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ISO 14001:2015 integration with ISO 9001:2015 – What has changed?

With the recent releases of ISO 9001:2015 and ISO 14001:2015, many have questioned how an integrated management system using these two standards will change. In many ways, the newly released updates to both standards will make it easier to understand how to integrate the requirements of these two standards. In many ways, integrating an Environmental Management System (EMS) and a Quality Management System (QMS) has never been easier.

A common format to both standards

By following the format set out in Annex SL, both the ISO 9001:2015 and ISO 14001:2015 standards have a top-level format that is the same, thereby making it easier to compare what is common and what is different between the two standards. The requirements of each standard start at Clause 4, and here is a summary of the similarities and differences between these clauses:

  1. Context of the organization: Both standards include understanding the context of the organization, understanding the needs and expectations of interested parties, and determining the scope of the management system. By doing this, one process can be utilized for these activities, with a minor change in focus from the EMS to the QMS. For more information, see Determining the context of the organization in ISO 14001.
  2. Leadership: Again, both standards include the need for leadership and commitment, creating and communicating a policy for the management system, and the definition of roles, responsibilities, and authorities as they relate to the quality and environmental functions within the management systems. One additional requirement in the QMS is the importance of customer focus. For more information, see How to demonstrate leadership according to ISO 14001:2015.
  3. Planning: For both the EMS & QMS there is a need to address risks and opportunities, and to create and plan to achieve management system objectives. The EMS has additional requirements of understanding the environmental aspects and compliance obligations for the company processes, and these need to be addressed separately.
  4. Support: Although minor differences exist, the common themes of resources, competence, awareness, communication, and documented information need to be addressed. Additionally, the processes and procedures put in place to address these requirements in both management systems can be the same, addressing both sets of documented requirements at once.
  5. Operation: This is one major area of difference between the standards, and requires separate processes for both the EMS and QMS. While both include the need for operational planning and control, the EMS then only has emergency preparedness and response as additional requirements. The QMS has many more required processes such as design control, release of products and services, and control of non-conforming outputs.
  6. It is beneficial to note that the operational control requirements for both the EMS and QMS can be integrated into the same processes and procedures; for instance, a purchasing procedure can include any EMS controls, such as the need for Material Safety Data Sheets (MSDS) when purchasing materials, rather than having a separate procedure for controlling purchase of these materials.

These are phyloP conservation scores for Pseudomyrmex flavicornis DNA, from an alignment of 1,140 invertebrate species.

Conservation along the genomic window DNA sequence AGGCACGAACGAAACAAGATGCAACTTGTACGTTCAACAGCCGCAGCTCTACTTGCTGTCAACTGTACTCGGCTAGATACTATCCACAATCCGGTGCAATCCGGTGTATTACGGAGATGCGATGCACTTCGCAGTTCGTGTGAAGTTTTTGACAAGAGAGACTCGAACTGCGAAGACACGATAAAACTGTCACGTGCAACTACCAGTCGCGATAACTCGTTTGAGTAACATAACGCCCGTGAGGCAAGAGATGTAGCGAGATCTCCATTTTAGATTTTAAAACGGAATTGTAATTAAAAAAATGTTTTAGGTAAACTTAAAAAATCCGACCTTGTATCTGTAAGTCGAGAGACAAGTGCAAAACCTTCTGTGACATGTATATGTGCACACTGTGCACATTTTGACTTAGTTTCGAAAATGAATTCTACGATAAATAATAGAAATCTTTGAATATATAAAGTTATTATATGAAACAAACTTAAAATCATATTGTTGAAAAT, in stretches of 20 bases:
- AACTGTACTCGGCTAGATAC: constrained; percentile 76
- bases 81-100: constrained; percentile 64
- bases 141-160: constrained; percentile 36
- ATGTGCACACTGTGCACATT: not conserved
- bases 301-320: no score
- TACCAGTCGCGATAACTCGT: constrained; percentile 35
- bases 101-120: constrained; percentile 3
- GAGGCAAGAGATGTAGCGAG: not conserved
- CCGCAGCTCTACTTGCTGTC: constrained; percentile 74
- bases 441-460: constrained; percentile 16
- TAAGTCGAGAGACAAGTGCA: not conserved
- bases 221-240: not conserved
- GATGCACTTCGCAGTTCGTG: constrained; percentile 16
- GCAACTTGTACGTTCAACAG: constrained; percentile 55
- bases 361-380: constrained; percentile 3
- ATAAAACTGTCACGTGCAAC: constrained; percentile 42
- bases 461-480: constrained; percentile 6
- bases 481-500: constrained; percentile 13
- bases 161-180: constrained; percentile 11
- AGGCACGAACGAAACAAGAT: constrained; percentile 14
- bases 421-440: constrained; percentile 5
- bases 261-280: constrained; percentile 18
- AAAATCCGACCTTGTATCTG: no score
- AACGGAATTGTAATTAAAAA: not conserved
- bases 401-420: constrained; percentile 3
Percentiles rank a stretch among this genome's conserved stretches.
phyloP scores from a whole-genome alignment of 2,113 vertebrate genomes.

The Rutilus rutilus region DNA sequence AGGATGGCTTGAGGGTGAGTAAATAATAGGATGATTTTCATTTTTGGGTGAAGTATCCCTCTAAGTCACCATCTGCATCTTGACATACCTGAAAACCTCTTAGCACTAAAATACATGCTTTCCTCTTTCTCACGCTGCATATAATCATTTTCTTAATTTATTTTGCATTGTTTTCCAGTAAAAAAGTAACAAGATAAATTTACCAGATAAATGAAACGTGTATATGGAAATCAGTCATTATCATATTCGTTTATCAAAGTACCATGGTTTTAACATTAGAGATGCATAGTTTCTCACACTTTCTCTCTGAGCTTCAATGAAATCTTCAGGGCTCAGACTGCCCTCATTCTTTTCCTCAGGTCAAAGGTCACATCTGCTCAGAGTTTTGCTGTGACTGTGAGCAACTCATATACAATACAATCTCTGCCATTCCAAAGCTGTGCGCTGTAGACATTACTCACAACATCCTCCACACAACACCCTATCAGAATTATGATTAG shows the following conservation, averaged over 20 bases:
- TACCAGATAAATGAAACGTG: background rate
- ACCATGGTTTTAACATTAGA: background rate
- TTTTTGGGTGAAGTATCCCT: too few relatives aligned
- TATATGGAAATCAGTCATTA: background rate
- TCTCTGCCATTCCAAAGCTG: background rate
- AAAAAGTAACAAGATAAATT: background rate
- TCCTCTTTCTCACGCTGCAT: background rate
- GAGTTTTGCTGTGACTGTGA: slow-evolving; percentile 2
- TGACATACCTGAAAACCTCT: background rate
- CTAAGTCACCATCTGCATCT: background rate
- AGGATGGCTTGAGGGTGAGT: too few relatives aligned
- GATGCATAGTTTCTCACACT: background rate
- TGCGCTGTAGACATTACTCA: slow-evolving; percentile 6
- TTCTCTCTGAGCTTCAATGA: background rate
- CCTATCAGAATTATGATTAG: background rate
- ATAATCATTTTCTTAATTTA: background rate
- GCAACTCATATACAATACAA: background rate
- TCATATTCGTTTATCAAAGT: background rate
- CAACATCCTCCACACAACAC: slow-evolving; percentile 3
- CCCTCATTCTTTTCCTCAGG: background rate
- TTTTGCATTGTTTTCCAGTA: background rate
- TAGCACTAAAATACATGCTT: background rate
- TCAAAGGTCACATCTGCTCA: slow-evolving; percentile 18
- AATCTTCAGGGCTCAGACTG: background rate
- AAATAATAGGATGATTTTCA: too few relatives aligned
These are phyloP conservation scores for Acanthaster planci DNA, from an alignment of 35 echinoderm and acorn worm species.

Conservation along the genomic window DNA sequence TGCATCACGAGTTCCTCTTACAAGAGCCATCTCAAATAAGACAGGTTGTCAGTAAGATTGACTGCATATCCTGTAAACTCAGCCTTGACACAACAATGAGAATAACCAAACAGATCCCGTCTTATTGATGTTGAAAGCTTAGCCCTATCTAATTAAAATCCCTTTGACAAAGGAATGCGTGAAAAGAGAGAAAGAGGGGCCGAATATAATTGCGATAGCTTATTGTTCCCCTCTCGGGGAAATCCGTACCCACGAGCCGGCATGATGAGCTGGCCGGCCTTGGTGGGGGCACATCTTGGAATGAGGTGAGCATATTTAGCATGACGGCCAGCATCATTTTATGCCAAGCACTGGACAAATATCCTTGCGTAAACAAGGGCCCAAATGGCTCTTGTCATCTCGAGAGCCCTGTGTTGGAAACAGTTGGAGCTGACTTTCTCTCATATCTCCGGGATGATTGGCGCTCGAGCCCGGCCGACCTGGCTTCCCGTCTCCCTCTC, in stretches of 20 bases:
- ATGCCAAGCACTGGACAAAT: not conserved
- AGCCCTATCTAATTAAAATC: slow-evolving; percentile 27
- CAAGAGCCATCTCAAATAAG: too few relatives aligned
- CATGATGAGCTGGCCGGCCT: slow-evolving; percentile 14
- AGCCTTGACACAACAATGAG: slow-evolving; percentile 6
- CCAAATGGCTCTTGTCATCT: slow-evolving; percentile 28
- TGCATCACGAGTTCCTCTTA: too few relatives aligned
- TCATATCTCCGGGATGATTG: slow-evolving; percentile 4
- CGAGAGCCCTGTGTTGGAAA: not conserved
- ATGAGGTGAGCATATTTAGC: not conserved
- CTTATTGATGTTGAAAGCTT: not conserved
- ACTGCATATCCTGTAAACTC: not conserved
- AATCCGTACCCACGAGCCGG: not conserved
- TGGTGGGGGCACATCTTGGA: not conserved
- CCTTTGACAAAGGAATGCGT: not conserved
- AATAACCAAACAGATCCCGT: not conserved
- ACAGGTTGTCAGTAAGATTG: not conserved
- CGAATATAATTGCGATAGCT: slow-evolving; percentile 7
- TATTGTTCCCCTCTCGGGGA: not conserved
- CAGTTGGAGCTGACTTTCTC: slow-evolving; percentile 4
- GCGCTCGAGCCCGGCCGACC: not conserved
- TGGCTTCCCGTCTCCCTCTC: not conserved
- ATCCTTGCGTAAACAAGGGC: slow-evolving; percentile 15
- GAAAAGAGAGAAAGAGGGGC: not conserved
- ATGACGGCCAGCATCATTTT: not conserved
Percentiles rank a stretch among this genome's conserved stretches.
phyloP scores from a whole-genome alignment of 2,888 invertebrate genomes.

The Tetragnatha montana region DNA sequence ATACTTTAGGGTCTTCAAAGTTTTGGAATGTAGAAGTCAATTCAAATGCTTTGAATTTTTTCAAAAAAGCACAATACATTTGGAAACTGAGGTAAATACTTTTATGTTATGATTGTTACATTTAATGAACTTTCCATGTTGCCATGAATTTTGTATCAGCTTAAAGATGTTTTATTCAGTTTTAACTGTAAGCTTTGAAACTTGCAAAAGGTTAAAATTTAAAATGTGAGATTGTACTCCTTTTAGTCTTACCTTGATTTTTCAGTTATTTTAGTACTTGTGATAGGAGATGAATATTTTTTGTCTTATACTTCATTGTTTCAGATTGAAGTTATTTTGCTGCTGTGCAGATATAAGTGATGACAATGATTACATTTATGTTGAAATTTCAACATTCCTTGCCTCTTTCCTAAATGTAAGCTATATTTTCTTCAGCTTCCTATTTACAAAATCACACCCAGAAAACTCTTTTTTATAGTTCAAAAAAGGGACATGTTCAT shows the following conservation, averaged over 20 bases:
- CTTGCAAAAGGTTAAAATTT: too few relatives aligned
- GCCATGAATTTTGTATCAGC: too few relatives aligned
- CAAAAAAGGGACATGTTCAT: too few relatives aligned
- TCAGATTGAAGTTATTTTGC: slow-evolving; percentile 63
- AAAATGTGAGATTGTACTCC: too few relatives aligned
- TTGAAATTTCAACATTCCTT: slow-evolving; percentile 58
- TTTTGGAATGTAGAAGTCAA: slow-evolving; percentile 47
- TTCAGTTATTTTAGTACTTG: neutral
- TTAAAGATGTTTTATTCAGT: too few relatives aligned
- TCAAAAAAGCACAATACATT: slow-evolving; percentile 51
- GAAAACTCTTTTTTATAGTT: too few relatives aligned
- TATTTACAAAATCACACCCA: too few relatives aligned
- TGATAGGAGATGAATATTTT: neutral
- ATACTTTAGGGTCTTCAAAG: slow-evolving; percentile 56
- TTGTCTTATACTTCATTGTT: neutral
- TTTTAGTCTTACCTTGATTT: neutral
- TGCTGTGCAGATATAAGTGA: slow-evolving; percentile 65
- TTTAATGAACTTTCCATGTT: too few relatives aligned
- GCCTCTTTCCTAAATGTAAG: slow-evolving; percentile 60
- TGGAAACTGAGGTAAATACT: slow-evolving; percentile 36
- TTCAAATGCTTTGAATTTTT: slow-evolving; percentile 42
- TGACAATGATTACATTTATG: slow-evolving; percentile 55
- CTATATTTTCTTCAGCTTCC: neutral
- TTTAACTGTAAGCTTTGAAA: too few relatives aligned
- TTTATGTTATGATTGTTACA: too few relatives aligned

7. Performance Evaluation: Both ISO 14001:2015 and ISO 9001:2015 have a focus on the need for monitoring, measurement, analysis, and evaluation of the EMS & QMS, but what is being assessed by these processes is different. While the EMS is concerned with evaluation of compliance, the QMS looks at product evaluation and customer satisfaction. In both standards there are requirements for internal audit and management review, and these requirements have not changed much from the previous standards. Both can easily be done together by performing internal audit and management review of the processes of both management systems together. For more information, see Environmental performance evaluation.
  8. Improvement: The final section of each standard concerns the need for continual improvement and corrective action. The processes put in place for these requirements can be made applicable to both the EMS and QMS, and in fact the requirements are almost identical between ISO 14001:2015 and ISO 9001:2015, which makes this integration easier.

Many of the processes remain the same

To make the integration of ISO 14001:2015 and ISO 9001:2015 easier, many of the process requirements have remained largely unchanged. Such processes as internal audit, corrective action, and management review are only slightly different than the requirements of ISO 14001:2004 and ISO 9001:2008, so where these processes were easily integrated before, they remain easy to perform in one process between the EMS and the QMS.

With many of the processes for monitoring and continual improvement of the EMS and QMS being the same, integrating these two management systems into an integrated management system is easier than you might think; and, being easy to integrate means you can gain even more benefits from the processes you put in place.

To find out more about ISO 14001 and ISO 9001 integration read this free white paper: How to integrate 2015 revisions of ISO 9001 and ISO 14001.

Advisera Mark Hammar
Mark Hammar
Mark Hammar is a Certified Manager of Quality / Organizational Excellence through the American Society for Quality and has been a Quality Professional since 1994. Mark has experience in auditing, improving processes, and writing procedures for Quality, Environmental, and Occupational Health & Safety Management Systems, and is certified as a Lead Auditor for ISO 9001, AS9100, and ISO 14001.